Master, Master, We Perish

I will go down with this ship:

now it came to pass
on a certain day
that he went into a ship with his disciples
and he said unto them

let us go over
unto the other side of the lake

and they launched forth
as they sailed
he fell asleep
and there came down a storm of wind on the lake
and they were filled with water
and were in jeopardy
and they came to him
and awoke him

we perish

then he arose
and rebuked the wind
and the raging of the water
and they ceased
and there was a calm
and he said unto them

where is your faith?

and they
being afraid
saying one to another

what manner of man is this!
for he commands even the winds and water
and they obey him

Taking this story as a metaphor for one’s life, it goes like this:

  • Jesus has a mission for you
    [let us go over unto the other side of the lake].
  • You are obedient to him
    [and they launched forth].
  • His mission leads you into harm and peril
    [but as they sailed … there came down a storm of wind on the lake and they were filled with water and were in jeopardy].
  • He is not all that concerned about that
    [but as they sailed he fell asleep].
  • You will have to either rouse him — or fix it yourself
    [and they came to him and awoke him — where is your faith?].

Wait, what?  God will lead you into peril and jeopardy and then leave you there so He can take a nap?  Yes.  And if you don’t have the faith to either fix it yourself or to cry out to Him, then He will keep on napping — while the situation drowns you.  Having let the Lord of the Universe into the “ship” of your life and being obedient to His directions will grant you zero security that your travels will be safe.

And it wasn’t just the 12 disciples:

Lehi’s vision of the tree of life did not begin with “a large and spacious field” in which he “beheld a tree, whose fruit was desirable to make one happy.”  No, it starts ominously with:  a dark and dreary wilderness,

and it came to pass
that I saw a man
and he was dressed in a white robe
and he came and stood before me
and it came to pass
that he spake unto me
and commanded me to follow him
and it came to pass
that as I followed him
I beheld myself
that I was in a dark and dreary waste
nd after I had traveled for the space of many hours in darkness
I began to pray unto the lord
that he would have mercy on me
according to the multitude of his tender mercies
and it came to pass
after I had prayed unto the lord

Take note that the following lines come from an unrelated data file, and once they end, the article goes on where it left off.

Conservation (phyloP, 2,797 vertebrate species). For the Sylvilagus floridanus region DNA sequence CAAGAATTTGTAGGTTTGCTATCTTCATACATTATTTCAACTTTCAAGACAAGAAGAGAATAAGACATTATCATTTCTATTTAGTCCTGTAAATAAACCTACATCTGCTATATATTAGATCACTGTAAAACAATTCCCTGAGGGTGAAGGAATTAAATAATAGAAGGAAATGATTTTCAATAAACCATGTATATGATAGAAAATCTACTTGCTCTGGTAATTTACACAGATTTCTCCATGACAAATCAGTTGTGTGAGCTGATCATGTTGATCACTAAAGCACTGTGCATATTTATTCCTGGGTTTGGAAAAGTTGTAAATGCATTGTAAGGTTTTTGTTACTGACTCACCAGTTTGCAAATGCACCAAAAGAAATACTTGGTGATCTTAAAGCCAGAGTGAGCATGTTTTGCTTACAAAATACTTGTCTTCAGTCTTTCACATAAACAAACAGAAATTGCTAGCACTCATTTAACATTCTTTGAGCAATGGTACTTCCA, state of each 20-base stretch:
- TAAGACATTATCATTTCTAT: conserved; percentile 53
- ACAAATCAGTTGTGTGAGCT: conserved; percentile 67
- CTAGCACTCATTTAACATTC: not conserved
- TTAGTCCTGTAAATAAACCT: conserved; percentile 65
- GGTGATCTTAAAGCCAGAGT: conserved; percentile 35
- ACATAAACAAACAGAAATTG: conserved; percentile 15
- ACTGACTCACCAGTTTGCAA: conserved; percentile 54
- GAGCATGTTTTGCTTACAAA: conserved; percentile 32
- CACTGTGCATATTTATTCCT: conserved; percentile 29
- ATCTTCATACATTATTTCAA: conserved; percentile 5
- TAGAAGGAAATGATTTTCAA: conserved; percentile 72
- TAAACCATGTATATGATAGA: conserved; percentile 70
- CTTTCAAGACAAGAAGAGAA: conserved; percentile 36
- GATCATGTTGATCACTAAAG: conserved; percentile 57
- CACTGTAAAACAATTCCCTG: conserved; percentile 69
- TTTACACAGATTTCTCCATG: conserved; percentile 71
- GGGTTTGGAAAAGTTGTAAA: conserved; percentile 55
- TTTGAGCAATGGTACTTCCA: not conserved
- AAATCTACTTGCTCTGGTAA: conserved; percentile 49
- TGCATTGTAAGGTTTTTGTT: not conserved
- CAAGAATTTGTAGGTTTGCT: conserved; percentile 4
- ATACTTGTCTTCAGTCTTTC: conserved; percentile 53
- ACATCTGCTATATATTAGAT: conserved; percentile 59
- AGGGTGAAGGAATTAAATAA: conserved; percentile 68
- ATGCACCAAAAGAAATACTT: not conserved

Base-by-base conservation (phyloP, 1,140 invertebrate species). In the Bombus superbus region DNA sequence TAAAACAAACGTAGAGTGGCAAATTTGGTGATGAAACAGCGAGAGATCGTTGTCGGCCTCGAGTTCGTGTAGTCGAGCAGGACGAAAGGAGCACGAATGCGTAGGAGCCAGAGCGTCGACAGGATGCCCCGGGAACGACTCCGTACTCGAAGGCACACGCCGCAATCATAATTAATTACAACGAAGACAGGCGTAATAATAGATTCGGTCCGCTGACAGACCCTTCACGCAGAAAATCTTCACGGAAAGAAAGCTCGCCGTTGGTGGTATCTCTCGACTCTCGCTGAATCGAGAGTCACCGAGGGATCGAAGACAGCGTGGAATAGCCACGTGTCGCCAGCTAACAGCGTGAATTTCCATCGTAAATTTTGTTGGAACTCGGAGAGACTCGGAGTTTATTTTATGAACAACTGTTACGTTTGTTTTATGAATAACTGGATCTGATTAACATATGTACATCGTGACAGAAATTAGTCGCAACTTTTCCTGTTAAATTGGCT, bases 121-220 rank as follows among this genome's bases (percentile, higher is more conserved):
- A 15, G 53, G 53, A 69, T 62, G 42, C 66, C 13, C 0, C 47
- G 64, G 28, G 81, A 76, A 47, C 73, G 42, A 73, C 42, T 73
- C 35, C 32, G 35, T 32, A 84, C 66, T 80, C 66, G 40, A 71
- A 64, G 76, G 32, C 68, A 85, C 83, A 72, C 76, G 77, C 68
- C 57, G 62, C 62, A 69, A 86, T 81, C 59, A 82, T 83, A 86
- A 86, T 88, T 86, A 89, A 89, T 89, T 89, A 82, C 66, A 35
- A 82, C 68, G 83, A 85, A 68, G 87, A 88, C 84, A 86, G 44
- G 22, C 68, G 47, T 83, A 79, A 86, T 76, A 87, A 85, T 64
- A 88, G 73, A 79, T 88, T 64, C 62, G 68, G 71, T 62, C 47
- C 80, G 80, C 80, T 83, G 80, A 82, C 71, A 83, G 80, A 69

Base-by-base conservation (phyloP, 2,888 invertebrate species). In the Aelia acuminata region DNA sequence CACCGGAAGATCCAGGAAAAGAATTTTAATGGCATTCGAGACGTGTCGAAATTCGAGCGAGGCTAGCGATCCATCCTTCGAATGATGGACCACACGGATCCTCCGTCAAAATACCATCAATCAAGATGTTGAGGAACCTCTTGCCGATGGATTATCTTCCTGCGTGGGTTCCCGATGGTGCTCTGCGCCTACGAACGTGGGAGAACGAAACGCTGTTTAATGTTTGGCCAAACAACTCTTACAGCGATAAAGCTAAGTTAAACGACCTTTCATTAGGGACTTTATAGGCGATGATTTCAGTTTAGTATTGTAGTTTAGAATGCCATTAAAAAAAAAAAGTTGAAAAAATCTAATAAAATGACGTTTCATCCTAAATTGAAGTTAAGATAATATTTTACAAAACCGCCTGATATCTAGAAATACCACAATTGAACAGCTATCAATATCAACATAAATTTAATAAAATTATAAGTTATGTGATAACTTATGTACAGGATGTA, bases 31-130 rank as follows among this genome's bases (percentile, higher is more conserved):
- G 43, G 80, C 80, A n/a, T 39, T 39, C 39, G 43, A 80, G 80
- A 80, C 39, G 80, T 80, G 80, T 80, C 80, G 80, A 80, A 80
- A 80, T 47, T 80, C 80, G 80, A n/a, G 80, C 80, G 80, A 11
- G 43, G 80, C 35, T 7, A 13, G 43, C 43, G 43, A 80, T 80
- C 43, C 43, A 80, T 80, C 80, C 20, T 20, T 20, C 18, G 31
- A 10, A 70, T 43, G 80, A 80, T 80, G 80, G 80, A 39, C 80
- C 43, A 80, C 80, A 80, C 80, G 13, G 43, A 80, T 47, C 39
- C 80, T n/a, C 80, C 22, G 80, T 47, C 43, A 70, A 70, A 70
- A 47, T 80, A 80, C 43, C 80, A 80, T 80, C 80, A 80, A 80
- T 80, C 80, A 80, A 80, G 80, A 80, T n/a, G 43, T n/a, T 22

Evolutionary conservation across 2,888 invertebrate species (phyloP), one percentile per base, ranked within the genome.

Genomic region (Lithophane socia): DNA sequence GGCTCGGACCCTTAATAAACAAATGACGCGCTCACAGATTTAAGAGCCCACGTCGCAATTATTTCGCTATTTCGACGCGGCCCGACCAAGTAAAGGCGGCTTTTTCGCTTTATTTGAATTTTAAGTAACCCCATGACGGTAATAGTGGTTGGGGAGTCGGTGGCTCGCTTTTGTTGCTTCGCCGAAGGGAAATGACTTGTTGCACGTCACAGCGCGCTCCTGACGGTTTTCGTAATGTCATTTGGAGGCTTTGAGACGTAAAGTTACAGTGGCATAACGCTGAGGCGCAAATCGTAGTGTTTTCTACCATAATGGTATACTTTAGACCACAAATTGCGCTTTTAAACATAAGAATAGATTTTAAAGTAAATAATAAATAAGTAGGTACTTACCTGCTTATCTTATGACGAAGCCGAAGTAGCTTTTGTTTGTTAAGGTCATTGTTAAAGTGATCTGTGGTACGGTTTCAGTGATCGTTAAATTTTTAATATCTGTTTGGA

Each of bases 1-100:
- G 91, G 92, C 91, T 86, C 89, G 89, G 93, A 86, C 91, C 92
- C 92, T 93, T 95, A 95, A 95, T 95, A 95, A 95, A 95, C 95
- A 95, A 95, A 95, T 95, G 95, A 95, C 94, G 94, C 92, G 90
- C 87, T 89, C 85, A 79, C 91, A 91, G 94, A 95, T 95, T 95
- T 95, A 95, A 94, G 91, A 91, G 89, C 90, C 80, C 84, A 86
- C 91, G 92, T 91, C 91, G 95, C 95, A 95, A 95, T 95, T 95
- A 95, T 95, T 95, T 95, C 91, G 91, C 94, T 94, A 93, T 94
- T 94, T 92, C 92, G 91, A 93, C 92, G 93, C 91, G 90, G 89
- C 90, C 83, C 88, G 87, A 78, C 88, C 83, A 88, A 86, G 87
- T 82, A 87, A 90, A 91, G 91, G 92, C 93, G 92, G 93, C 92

I beheld a large and spacious field
and it came to pass
that I beheld a tree
whose fruit was desirable
to make one happy

You see, we begin our story in a miserable place, a dark and dreary wilderness.  Then, all is well, a man in white appears and commands us to follow him, presumably to deliver out of this situation.  And instead, we are led into an even worse situation, a dark and dreary waste.  Thanks a lot Man-in-White.  Then he just leaves us there — to wander in the depths of despair and depression.

And there’s where the story would’ve ended had it not been for Lehi’s impulse to begin to pray unto God for mercy and deliverance from the darkness.  It’s only then that we can find ourselves in the large and spacious field with the fruit of happiness and family togetherness.

God isn’t troubled by your bothers, unless you can be bothered enough to trouble Him:

and he spake a parable unto them
to this end
that people ought always to pray
and not faint

there was in a city
a ruler
who didn’t fear god
nor care about people
and there was in that city
a widow
who came unto him

give me justice
and stop my oppressor

and he would not
for a while
but afterwards
he said within himself

though I do not care about god
nor respect any person
because this widow troubles me
I will exact justice for her
lest by her continual coming
she tire me out

and the lord said

ponder what the unjust ruler said
and shall not god avenge his own elect
who cry day and night unto him
when he has patience with them?
I tell you that he will grant justice for them speedily

Next Article by Justin:  New Thoughts on Faith

Previous Article by Justin:  Tithing the Widow’s Mites